These are just some of the stereotypes of Black men and women. Some of them date back to slavery. Others, like the welfare queen, are obviously more recent. They have been discussed in scholarly articles. They have been refuted and dismissed by Black people who don’t realize the archetypes are cast in many major motion pictures, television shows, and books. And they have been decried as one-dimensional characterizations of Black life which we all know is rife with richness.
These archetypes, their history, significance, and current relevance are revisited every time a controversial movie or book or TV show comes out.
Of your Urban Politico team, I do believe that I am the only one who has read the book and seen the movie. Grand_Central refused to do either because she is “sick of movies where the white woman or white family comes to save the day.” Shady_Grady stated “One of my grandmothers and great-aunts worked as a maid and they didn’t have much good to say about the situation and neither did any of their children.
I already know about that portion of history and really have zero interest in seeing it again; particularly if it’s told through white eyes.” The Janitor pointed out this much watched and talked about rant from Princeton professor Melissa-Harris Perry railing against the film.
Does it suck that the best role for the incomparably talented and gifted Viola Davis is playing a Maid in 1962 Jackson, Mississippi? Does it suck that the best role for actresses as gifted as Davis, Octavia Spencer, Aunjanue Ellis, and Cicely Tyson is re-creating the Mammy archetype replete with slow speech and feet shuffling? Absolutely! But beyond the suck factor of it all is there a reason that it keeps happening?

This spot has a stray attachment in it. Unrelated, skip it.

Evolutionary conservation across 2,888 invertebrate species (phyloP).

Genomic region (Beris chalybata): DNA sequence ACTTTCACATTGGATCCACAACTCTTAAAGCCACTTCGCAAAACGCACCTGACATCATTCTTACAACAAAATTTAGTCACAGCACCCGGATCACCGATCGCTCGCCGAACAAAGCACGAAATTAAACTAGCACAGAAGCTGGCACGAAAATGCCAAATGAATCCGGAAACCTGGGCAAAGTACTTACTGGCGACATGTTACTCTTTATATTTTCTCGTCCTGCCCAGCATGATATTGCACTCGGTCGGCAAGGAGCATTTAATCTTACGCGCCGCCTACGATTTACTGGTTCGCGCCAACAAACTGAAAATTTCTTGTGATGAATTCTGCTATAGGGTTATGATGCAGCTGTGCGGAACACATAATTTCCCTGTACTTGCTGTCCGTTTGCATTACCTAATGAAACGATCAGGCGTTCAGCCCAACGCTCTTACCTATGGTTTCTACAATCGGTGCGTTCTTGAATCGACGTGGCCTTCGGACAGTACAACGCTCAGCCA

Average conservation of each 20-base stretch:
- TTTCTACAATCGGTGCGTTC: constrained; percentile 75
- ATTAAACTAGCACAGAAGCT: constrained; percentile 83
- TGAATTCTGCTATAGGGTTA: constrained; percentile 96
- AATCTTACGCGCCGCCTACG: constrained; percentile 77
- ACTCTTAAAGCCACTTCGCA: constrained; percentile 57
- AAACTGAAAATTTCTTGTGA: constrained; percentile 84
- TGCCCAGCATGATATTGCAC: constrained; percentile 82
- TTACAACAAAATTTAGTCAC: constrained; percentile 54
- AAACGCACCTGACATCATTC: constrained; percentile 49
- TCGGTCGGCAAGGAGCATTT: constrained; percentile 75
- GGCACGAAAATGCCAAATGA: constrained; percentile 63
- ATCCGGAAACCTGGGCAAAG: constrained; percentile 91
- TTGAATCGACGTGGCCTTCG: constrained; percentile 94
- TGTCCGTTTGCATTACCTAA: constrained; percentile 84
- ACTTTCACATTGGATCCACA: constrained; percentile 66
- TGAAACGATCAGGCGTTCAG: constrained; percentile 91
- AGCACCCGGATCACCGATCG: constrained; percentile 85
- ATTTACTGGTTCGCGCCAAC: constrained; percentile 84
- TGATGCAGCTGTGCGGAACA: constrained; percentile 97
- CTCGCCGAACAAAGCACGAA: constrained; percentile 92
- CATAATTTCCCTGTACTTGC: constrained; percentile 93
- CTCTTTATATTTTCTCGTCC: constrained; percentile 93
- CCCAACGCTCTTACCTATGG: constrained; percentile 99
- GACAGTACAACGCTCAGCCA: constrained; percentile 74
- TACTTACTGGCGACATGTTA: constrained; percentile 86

There’s a reason you will see a movie using the same old stereotypes, shoving the same old archetypes down your throat, and trying to spin the same old tropes about “Black life” as something new and dimensioned.
There’s a reason for the backlash against The Blind Side and The Help just as there is the reason for the backlash against Tyler Perry and even Shaunie O’Neal. Tyler Perry is often called a coon for perpetuating stereotypes of Black women as mammies (even an updated gun-toting one) or jezebels and sapphires in his movies that have come to Jesus moments where the women find salvation in less than self-actualized “good” Black men. That argument can be made in nearly every movie Tyler Perry has made.
However, the criticism of Tyler Perry can also be relayed to other more prominent albeit pretentious Black directors; i.e. Spike Lee and even a cutting-edge Lee Daniels. Spike’s She’s Gotta Have It turns 25 this year. The critically acclaimed director’s first film’s main character embodies the stereotype of the jezebel. The story of Nola Darling and her three lovers perpetuates the stereotype of Black women as sexually voracious no matter how urban and modern of a spin is put on the character.
The same can be said for Lee Daniel’s and Halle Berry’s Opus in Monster’s Ball. Leticia, after losing her child to a car accident and her husband to the death penalty, gets drunk and lets out her inner freak all over racist and confused Hank played by an aloof Billy Bob Thornton. Jezebel again.
If we look at Tyler Perry, two of his best films (IMHO) are Why Did I Get Married? — the first one only — and Daddy’s Little Girls. In both films, the sapphire stereotype is alive and well. Gabrielle Union plays a bitter bitch until she’s softened up by a less-than-self-actualized blue-collar man. (Secretly I think Tyler Perry is offering the cure to single Black women everywhere by telling them to get with the mechanic, factory worker, or bus driver but that’s a whole other post) Why Did I Get Married? shows the same in the character Angela played by Tasha Smith, and even in the sequel in the character Patricia played by Janet Jackson; we see how a woman can turn into sapphire; the all too common angry Black woman.